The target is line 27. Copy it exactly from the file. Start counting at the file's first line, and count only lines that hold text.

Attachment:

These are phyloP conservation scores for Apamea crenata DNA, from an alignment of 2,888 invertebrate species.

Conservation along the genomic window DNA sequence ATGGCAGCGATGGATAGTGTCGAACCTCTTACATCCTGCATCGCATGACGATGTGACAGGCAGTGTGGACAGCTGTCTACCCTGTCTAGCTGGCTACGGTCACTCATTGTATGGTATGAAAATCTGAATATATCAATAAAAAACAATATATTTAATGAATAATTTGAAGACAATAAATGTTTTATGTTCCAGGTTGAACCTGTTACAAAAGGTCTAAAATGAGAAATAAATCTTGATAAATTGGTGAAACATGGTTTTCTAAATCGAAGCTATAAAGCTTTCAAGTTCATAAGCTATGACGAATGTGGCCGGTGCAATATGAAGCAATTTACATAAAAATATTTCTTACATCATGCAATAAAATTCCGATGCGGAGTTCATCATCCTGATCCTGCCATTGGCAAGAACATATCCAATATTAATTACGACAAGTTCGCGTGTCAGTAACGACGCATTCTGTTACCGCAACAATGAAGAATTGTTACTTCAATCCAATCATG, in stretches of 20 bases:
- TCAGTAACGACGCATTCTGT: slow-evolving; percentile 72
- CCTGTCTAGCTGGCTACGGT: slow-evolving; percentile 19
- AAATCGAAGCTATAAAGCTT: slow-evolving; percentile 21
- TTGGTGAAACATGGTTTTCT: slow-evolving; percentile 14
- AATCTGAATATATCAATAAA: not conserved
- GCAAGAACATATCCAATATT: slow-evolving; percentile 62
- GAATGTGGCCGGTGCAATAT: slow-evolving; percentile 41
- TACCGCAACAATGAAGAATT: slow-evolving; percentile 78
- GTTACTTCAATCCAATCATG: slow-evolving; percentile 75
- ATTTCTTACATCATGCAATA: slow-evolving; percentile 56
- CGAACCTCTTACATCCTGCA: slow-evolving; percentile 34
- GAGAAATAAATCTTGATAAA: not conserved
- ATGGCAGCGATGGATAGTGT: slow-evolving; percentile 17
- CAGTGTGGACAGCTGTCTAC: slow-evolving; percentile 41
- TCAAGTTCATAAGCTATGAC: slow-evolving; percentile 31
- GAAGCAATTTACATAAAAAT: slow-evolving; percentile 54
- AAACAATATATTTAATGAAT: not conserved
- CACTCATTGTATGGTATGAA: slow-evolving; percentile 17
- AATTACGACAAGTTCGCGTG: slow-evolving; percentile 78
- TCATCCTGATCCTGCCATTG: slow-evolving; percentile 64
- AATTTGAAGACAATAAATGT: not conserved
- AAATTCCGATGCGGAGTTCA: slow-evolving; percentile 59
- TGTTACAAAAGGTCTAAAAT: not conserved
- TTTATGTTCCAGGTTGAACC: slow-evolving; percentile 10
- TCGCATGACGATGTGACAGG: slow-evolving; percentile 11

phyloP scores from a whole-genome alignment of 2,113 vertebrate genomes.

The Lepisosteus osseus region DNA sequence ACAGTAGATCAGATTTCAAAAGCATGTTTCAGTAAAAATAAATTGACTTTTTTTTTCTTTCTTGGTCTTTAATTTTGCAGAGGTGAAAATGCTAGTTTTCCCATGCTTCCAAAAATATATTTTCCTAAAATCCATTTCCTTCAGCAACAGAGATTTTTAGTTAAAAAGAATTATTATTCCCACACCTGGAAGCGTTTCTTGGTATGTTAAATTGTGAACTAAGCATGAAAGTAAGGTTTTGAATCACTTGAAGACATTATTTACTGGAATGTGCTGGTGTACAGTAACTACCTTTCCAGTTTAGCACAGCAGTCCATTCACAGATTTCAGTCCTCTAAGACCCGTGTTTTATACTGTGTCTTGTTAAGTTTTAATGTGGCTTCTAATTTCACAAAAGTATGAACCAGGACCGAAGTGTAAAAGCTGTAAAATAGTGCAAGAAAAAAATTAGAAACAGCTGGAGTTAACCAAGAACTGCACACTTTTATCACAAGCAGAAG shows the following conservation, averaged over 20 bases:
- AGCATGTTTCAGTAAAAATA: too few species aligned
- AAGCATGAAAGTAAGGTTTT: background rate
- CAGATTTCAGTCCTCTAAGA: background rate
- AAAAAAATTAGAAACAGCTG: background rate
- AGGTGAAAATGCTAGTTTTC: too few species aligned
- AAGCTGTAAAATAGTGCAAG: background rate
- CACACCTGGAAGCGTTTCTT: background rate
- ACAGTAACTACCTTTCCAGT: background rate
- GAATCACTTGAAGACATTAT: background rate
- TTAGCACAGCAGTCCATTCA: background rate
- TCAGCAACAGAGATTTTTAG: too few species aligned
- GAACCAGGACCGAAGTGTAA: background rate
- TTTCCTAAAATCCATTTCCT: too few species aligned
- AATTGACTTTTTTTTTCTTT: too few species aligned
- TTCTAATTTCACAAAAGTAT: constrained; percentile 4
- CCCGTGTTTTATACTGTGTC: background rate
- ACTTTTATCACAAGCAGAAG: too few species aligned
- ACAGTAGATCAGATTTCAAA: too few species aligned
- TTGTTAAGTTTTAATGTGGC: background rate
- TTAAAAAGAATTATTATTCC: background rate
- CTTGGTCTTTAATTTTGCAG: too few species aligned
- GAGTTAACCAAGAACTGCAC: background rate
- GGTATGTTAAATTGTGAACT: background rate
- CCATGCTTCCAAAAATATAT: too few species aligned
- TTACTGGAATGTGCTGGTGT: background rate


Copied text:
- TCGCATGACGATGTGACAGG: slow-evolving; percentile 11